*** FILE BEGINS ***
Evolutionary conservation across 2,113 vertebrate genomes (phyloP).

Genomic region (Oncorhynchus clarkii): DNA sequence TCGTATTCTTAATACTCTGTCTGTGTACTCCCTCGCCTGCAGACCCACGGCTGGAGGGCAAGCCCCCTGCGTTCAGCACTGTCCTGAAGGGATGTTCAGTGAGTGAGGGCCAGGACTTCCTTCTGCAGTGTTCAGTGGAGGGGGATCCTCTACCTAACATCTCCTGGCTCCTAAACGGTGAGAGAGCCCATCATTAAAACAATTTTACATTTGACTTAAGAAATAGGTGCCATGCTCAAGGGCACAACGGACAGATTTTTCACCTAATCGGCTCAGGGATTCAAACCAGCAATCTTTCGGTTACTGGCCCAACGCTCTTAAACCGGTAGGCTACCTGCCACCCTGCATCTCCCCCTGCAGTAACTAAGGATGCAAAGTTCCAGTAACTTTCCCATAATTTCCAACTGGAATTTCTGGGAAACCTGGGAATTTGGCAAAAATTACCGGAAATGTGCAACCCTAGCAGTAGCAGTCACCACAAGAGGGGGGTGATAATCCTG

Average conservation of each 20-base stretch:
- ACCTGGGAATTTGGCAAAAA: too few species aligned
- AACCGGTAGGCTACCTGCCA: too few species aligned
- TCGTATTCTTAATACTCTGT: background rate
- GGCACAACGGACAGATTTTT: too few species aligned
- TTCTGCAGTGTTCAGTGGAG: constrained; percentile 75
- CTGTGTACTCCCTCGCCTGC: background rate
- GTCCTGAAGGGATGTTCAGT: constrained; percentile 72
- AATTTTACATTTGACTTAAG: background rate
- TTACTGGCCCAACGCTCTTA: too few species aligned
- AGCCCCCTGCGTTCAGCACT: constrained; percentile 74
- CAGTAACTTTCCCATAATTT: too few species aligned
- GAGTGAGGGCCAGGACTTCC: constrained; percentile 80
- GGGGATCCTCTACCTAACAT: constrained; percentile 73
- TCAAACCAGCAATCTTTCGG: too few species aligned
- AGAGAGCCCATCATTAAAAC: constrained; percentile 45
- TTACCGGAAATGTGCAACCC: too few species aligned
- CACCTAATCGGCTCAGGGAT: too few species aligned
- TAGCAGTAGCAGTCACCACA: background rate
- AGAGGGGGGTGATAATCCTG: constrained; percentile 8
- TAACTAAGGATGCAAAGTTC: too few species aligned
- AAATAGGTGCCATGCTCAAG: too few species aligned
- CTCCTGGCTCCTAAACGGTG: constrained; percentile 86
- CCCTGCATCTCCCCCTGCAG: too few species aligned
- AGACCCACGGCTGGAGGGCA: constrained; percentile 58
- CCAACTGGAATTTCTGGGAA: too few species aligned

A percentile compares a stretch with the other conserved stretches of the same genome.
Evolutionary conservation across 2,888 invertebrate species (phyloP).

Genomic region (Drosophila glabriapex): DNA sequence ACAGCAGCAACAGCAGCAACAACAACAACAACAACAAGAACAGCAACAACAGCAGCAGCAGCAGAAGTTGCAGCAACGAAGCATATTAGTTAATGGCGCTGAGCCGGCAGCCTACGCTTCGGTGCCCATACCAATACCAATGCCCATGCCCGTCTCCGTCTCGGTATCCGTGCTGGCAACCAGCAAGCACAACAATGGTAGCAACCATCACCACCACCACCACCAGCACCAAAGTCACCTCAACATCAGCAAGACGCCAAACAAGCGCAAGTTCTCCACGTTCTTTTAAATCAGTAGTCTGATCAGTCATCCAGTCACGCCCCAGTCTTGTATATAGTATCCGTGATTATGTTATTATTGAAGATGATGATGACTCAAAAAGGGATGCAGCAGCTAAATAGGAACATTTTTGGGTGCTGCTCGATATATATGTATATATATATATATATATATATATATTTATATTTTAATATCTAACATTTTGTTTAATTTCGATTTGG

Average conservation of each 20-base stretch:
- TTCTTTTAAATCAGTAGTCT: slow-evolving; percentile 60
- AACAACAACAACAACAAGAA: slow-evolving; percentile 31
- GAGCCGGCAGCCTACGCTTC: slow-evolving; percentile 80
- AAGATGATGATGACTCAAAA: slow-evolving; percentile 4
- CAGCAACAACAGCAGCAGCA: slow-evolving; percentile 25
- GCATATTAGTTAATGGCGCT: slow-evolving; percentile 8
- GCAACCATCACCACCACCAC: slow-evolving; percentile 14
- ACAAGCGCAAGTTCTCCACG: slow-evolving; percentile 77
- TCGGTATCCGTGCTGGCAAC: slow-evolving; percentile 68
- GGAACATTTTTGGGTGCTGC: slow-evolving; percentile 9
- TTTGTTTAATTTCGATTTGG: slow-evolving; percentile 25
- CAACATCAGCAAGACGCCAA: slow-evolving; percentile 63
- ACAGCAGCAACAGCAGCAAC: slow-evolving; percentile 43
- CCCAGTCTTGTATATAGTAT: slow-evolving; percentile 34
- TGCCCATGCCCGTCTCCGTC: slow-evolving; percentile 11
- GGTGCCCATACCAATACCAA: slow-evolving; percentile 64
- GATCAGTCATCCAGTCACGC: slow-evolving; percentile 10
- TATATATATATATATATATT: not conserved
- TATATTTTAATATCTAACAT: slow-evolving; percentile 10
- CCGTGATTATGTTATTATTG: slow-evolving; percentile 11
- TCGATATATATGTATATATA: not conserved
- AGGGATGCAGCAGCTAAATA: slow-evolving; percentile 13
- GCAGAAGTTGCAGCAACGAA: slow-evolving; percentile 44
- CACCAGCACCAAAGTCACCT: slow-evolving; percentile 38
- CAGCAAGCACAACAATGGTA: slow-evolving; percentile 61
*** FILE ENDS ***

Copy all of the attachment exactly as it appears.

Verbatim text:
Evolutionary conservation across 2,113 vertebrate genomes (phyloP).

Genomic region (Oncorhynchus clarkii): DNA sequence TCGTATTCTTAATACTCTGTCTGTGTACTCCCTCGCCTGCAGACCCACGGCTGGAGGGCAAGCCCCCTGCGTTCAGCACTGTCCTGAAGGGATGTTCAGTGAGTGAGGGCCAGGACTTCCTTCTGCAGTGTTCAGTGGAGGGGGATCCTCTACCTAACATCTCCTGGCTCCTAAACGGTGAGAGAGCCCATCATTAAAACAATTTTACATTTGACTTAAGAAATAGGTGCCATGCTCAAGGGCACAACGGACAGATTTTTCACCTAATCGGCTCAGGGATTCAAACCAGCAATCTTTCGGTTACTGGCCCAACGCTCTTAAACCGGTAGGCTACCTGCCACCCTGCATCTCCCCCTGCAGTAACTAAGGATGCAAAGTTCCAGTAACTTTCCCATAATTTCCAACTGGAATTTCTGGGAAACCTGGGAATTTGGCAAAAATTACCGGAAATGTGCAACCCTAGCAGTAGCAGTCACCACAAGAGGGGGGTGATAATCCTG

Average conservation of each 20-base stretch:
- ACCTGGGAATTTGGCAAAAA: too few species aligned
- AACCGGTAGGCTACCTGCCA: too few species aligned
- TCGTATTCTTAATACTCTGT: background rate
- GGCACAACGGACAGATTTTT: too few species aligned
- TTCTGCAGTGTTCAGTGGAG: constrained; percentile 75
- CTGTGTACTCCCTCGCCTGC: background rate
- GTCCTGAAGGGATGTTCAGT: constrained; percentile 72
- AATTTTACATTTGACTTAAG: background rate
- TTACTGGCCCAACGCTCTTA: too few species aligned
- AGCCCCCTGCGTTCAGCACT: constrained; percentile 74
- CAGTAACTTTCCCATAATTT: too few species aligned
- GAGTGAGGGCCAGGACTTCC: constrained; percentile 80
- GGGGATCCTCTACCTAACAT: constrained; percentile 73
- TCAAACCAGCAATCTTTCGG: too few species aligned
- AGAGAGCCCATCATTAAAAC: constrained; percentile 45
- TTACCGGAAATGTGCAACCC: too few species aligned
- CACCTAATCGGCTCAGGGAT: too few species aligned
- TAGCAGTAGCAGTCACCACA: background rate
- AGAGGGGGGTGATAATCCTG: constrained; percentile 8
- TAACTAAGGATGCAAAGTTC: too few species aligned
- AAATAGGTGCCATGCTCAAG: too few species aligned
- CTCCTGGCTCCTAAACGGTG: constrained; percentile 86
- CCCTGCATCTCCCCCTGCAG: too few species aligned
- AGACCCACGGCTGGAGGGCA: constrained; percentile 58
- CCAACTGGAATTTCTGGGAA: too few species aligned

A percentile compares a stretch with the other conserved stretches of the same genome.
Evolutionary conservation across 2,888 invertebrate species (phyloP).

Genomic region (Drosophila glabriapex): DNA sequence ACAGCAGCAACAGCAGCAACAACAACAACAACAACAAGAACAGCAACAACAGCAGCAGCAGCAGAAGTTGCAGCAACGAAGCATATTAGTTAATGGCGCTGAGCCGGCAGCCTACGCTTCGGTGCCCATACCAATACCAATGCCCATGCCCGTCTCCGTCTCGGTATCCGTGCTGGCAACCAGCAAGCACAACAATGGTAGCAACCATCACCACCACCACCACCAGCACCAAAGTCACCTCAACATCAGCAAGACGCCAAACAAGCGCAAGTTCTCCACGTTCTTTTAAATCAGTAGTCTGATCAGTCATCCAGTCACGCCCCAGTCTTGTATATAGTATCCGTGATTATGTTATTATTGAAGATGATGATGACTCAAAAAGGGATGCAGCAGCTAAATAGGAACATTTTTGGGTGCTGCTCGATATATATGTATATATATATATATATATATATATATTTATATTTTAATATCTAACATTTTGTTTAATTTCGATTTGG

Average conservation of each 20-base stretch:
- TTCTTTTAAATCAGTAGTCT: slow-evolving; percentile 60
- AACAACAACAACAACAAGAA: slow-evolving; percentile 31
- GAGCCGGCAGCCTACGCTTC: slow-evolving; percentile 80
- AAGATGATGATGACTCAAAA: slow-evolving; percentile 4
- CAGCAACAACAGCAGCAGCA: slow-evolving; percentile 25
- GCATATTAGTTAATGGCGCT: slow-evolving; percentile 8
- GCAACCATCACCACCACCAC: slow-evolving; percentile 14
- ACAAGCGCAAGTTCTCCACG: slow-evolving; percentile 77
- TCGGTATCCGTGCTGGCAAC: slow-evolving; percentile 68
- GGAACATTTTTGGGTGCTGC: slow-evolving; percentile 9
- TTTGTTTAATTTCGATTTGG: slow-evolving; percentile 25
- CAACATCAGCAAGACGCCAA: slow-evolving; percentile 63
- ACAGCAGCAACAGCAGCAAC: slow-evolving; percentile 43
- CCCAGTCTTGTATATAGTAT: slow-evolving; percentile 34
- TGCCCATGCCCGTCTCCGTC: slow-evolving; percentile 11
- GGTGCCCATACCAATACCAA: slow-evolving; percentile 64
- GATCAGTCATCCAGTCACGC: slow-evolving; percentile 10
- TATATATATATATATATATT: not conserved
- TATATTTTAATATCTAACAT: slow-evolving; percentile 10
- CCGTGATTATGTTATTATTG: slow-evolving; percentile 11
- TCGATATATATGTATATATA: not conserved
- AGGGATGCAGCAGCTAAATA: slow-evolving; percentile 13
- GCAGAAGTTGCAGCAACGAA: slow-evolving; percentile 44
- CACCAGCACCAAAGTCACCT: slow-evolving; percentile 38
- CAGCAAGCACAACAATGGTA: slow-evolving; percentile 61